Gabriel Saldanha
minimal engineering


minimal engineering


Deploy a Smart Contract on Ethereum Blockchain with Python, Truffle and web3py

Gabriel Saldanha's photo
Gabriel Saldanha
·May 12, 2020·

6 min read

In this tutorial, we'll write a simple smart contract, deploy it to a personal Ethereum blockchain, and call the contract from a Python script.

What you need to have installed before we proceed:

  • Python3 v3.5.3 or later, I had some issues using version 3.8 then switched to 3.5.3;
  • NodeJS v8.9.4 or later (for installing truffle);

The full project code is available at GitHub


  1. Project Setup
  2. Writing the smart contract
  3. Deploying smart contract to the blockchain
  4. Calling the deployed contract

1. Project setup

First, let's create a folder for the project:

$ mkdir hello-eth
$ cd hello-eth

Inside hello-eth folder, install truffle:

npm install truffle
# You should something like this once the installation process is finished
+ truffle@5.1.25

We will use the truffle CLI tool to initialize an empty smart contract project:

$ ./node_modules/.bin/truffle init
# if truffle was installed globally (npm install -g truffle): $ truffle init

The above command will create the following project structure:

  • contracts/: Directory for Solidity contracts source code (.sol files).
  • migrations/: Directory for contracts migration files.
  • test/: Directory for test files. Won't be covered in this tutorial.
  • truffle.js: Truffle configuration file.

contracts/ and migrations/ folders will already contain a Migration contract and its deploy script (1_initial_migration.js). This contract is used by truffle to keep track of the migrations of our contracts. It won't be covered in this tutorial, so don't worry about it.

2. Writing the smart contract

Yes, I'll use the Hello World example. Create a file called HelloWorld.sol inside contracts/ folder and add the following content to it:

pragma solidity >= 0.5.0 < 0.7.0;

contract HelloWorld {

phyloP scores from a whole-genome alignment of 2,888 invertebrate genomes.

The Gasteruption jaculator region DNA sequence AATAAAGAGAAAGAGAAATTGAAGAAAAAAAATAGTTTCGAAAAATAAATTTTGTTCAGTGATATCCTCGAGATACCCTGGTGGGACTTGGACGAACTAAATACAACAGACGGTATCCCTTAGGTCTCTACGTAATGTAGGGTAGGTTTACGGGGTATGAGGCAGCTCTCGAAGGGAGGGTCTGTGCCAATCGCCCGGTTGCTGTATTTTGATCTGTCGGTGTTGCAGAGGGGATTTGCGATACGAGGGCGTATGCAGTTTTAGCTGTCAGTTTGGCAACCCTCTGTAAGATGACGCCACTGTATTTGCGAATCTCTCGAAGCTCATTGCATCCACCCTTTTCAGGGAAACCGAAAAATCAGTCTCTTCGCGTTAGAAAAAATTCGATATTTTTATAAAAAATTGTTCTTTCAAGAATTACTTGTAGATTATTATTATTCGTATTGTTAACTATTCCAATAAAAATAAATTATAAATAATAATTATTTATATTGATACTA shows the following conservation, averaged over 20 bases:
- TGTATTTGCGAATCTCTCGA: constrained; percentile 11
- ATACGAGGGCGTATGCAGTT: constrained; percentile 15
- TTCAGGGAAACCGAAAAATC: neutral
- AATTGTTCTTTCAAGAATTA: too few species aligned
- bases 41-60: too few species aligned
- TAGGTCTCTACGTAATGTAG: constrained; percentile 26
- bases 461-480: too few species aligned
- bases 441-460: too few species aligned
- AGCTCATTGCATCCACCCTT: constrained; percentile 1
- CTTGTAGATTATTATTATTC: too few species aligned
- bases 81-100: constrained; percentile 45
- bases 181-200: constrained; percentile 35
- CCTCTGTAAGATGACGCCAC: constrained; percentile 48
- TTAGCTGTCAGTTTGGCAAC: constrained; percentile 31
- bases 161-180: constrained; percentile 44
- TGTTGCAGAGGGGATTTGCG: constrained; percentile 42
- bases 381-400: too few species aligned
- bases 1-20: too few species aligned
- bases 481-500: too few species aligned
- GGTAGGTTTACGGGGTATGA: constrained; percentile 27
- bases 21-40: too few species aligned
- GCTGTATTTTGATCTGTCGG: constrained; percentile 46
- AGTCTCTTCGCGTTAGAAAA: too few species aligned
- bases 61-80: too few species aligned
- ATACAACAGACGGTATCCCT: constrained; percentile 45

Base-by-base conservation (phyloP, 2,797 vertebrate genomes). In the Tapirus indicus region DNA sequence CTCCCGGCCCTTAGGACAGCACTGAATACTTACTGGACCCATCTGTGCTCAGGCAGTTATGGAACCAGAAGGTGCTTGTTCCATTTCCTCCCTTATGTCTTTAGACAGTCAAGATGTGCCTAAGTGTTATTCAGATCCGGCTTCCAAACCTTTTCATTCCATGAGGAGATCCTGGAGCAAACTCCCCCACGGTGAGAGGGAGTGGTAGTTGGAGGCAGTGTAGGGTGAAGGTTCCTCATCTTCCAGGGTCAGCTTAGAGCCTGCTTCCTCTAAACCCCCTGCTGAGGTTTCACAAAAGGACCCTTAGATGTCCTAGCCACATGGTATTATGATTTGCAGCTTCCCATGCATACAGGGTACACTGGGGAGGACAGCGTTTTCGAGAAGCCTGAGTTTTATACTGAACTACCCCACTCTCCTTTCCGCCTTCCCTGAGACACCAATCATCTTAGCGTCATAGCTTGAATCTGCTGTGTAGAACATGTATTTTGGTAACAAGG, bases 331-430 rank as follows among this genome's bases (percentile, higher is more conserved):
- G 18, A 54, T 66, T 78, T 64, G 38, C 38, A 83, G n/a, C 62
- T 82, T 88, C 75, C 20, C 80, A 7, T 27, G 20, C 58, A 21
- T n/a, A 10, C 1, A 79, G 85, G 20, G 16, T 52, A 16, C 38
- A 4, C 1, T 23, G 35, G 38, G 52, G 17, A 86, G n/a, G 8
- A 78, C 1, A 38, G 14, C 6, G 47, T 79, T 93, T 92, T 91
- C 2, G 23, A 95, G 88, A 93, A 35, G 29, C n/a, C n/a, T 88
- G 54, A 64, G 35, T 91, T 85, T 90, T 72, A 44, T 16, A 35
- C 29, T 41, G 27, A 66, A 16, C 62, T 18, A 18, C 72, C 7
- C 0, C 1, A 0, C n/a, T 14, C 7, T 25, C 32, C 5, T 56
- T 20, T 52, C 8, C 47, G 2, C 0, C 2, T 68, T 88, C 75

function sayHello() public pure returns (string memory) {
        return 'Hello World!';

From the project root folder, use truffle to compile the contract:

$ ./node_modules/.bin/truffle compile  # or just truffle compile if installed globally...

It will output the compiled contract HelloWorld.sol as HelloWorld.json inside build/contracts/ folder.

We now have a compiled contract and are ready to deploy it to our running to the (local) blockchain.

3. Deploying smart contract to the blockchain

To deploy our smart contract to the blockchain we first need:

  1. a migration script;
  2. a blockchain to deploy the contract to;

For the migration script, create a file named 2_deploy_contract.js inside migrations/ folder and add the following content to it:

var HelloWorld = artifacts.require("HelloWorld");

module.exports = function(deployer) {

Truffle suite contains a personal blockchain that we can use for testing purposes. Open your terminal and run:

$ truffle develop

You should see an output similar to the following:

Truffle Develop started at

(0) 0xdfb772fba7631b5bfde93cc3e2b0e488d1a17b2a
(9) 0x974779d6a98264043e8bb1c8b0cf93d9c7141a29

Private Keys:


We can now migrate our contract, which calls each migration in migrations/ (in order), deploying the contracts to the blockchain.

truffle(develop)> migrate
Starting migrations...

   Deploying 'HelloWorld'
   > transaction hash:    0xddc3dd045a7b6f70063303ff534d07e93c1dcb7a0a6c15e42fe281c7d2ab53e8
   > Blocks: 0            Seconds: 0
   > contract address:    0xb7afC8dB8EEf302cd30553B39cEa0599093FDE3C

contract address is the address on the Ethereum network that hosts this contract instance. Sweet! We now have a Smart Contract deployed on our personal Ethereum blockchain. Next step is call it from a Python script.

4. Calling the deployed contract

Under the project root folder (hello-eth/) create a file named with the following content (pay attention to the comments explaining the script):

import json
from web3 import Web3, HTTPProvider

# truffle development blockchain address
blockchain_address = ''
# Client instance to interact with the blockchain
web3 = Web3(HTTPProvider(blockchain_address))
# Set the default account (so we don't need to set the "from" for every transaction call)
web3.eth.defaultAccount = web3.eth.accounts[0]

# Path to the compiled contract JSON file
compiled_contract_path = 'build/contracts/HelloWorld.json'
# Deployed contract address (see `migrate` command output: `contract address`)
deployed_contract_address = '0xb7afC8dB8EEf302cd30553B39cEa0599093FDE3C'

with open(compiled_contract_path) as file:
    contract_json = json.load(file)  # load contract info as JSON
    contract_abi = contract_json['abi']  # fetch contract's abi - necessary to call its functions

# Fetch deployed contract reference
contract = web3.eth.contract(address=deployed_contract_address, abi=contract_abi)

# Call contract function (this is not persisted to the blockchain)
message = contract.functions.sayHello().call()


Now, execute the following commands in your terminal:

$ pip3 install web3
$ python3
> 'Hello World!'

Wrapping up

In this tutorial, you learned how to:

  • Write a simple Smart Contract in Solidity;
  • Create a personal Ethereum Blockchain for tests and development;
  • Deploy a contract to the blockchain using truffle;
  • Call the contract function from a Python application.
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